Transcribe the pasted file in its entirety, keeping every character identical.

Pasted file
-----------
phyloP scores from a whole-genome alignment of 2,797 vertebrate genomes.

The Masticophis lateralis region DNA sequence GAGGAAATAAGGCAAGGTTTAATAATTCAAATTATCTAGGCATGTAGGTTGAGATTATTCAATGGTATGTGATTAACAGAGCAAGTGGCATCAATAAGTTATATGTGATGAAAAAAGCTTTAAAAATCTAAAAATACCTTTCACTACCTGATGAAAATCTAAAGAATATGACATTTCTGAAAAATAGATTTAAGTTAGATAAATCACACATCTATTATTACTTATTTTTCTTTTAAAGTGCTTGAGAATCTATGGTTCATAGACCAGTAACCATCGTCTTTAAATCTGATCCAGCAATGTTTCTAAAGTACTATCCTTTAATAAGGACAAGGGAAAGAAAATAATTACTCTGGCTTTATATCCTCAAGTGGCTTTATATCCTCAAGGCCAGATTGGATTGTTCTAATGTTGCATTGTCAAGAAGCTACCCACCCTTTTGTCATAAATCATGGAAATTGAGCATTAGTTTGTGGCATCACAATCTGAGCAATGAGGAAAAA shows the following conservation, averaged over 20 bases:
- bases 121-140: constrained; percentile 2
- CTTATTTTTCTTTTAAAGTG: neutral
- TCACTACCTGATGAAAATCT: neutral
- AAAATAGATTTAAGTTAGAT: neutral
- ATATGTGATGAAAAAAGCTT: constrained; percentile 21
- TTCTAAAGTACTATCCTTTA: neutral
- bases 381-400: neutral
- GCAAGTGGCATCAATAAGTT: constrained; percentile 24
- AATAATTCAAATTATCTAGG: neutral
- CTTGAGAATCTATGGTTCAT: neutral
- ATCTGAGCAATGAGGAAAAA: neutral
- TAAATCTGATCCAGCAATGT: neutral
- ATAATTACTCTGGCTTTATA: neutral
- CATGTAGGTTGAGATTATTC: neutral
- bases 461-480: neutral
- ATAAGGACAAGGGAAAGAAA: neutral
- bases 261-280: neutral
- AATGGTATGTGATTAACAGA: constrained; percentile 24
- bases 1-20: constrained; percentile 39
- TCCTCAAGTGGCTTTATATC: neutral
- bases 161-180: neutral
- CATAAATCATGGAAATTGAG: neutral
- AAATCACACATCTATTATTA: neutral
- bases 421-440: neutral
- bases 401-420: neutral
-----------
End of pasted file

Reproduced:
phyloP scores from a whole-genome alignment of 2,797 vertebrate genomes.

The Masticophis lateralis region DNA sequence GAGGAAATAAGGCAAGGTTTAATAATTCAAATTATCTAGGCATGTAGGTTGAGATTATTCAATGGTATGTGATTAACAGAGCAAGTGGCATCAATAAGTTATATGTGATGAAAAAAGCTTTAAAAATCTAAAAATACCTTTCACTACCTGATGAAAATCTAAAGAATATGACATTTCTGAAAAATAGATTTAAGTTAGATAAATCACACATCTATTATTACTTATTTTTCTTTTAAAGTGCTTGAGAATCTATGGTTCATAGACCAGTAACCATCGTCTTTAAATCTGATCCAGCAATGTTTCTAAAGTACTATCCTTTAATAAGGACAAGGGAAAGAAAATAATTACTCTGGCTTTATATCCTCAAGTGGCTTTATATCCTCAAGGCCAGATTGGATTGTTCTAATGTTGCATTGTCAAGAAGCTACCCACCCTTTTGTCATAAATCATGGAAATTGAGCATTAGTTTGTGGCATCACAATCTGAGCAATGAGGAAAAA shows the following conservation, averaged over 20 bases:
- bases 121-140: constrained; percentile 2
- CTTATTTTTCTTTTAAAGTG: neutral
- TCACTACCTGATGAAAATCT: neutral
- AAAATAGATTTAAGTTAGAT: neutral
- ATATGTGATGAAAAAAGCTT: constrained; percentile 21
- TTCTAAAGTACTATCCTTTA: neutral
- bases 381-400: neutral
- GCAAGTGGCATCAATAAGTT: constrained; percentile 24
- AATAATTCAAATTATCTAGG: neutral
- CTTGAGAATCTATGGTTCAT: neutral
- ATCTGAGCAATGAGGAAAAA: neutral
- TAAATCTGATCCAGCAATGT: neutral
- ATAATTACTCTGGCTTTATA: neutral
- CATGTAGGTTGAGATTATTC: neutral
- bases 461-480: neutral
- ATAAGGACAAGGGAAAGAAA: neutral
- bases 261-280: neutral
- AATGGTATGTGATTAACAGA: constrained; percentile 24
- bases 1-20: constrained; percentile 39
- TCCTCAAGTGGCTTTATATC: neutral
- bases 161-180: neutral
- CATAAATCATGGAAATTGAG: neutral
- AAATCACACATCTATTATTA: neutral
- bases 421-440: neutral
- bases 401-420: neutral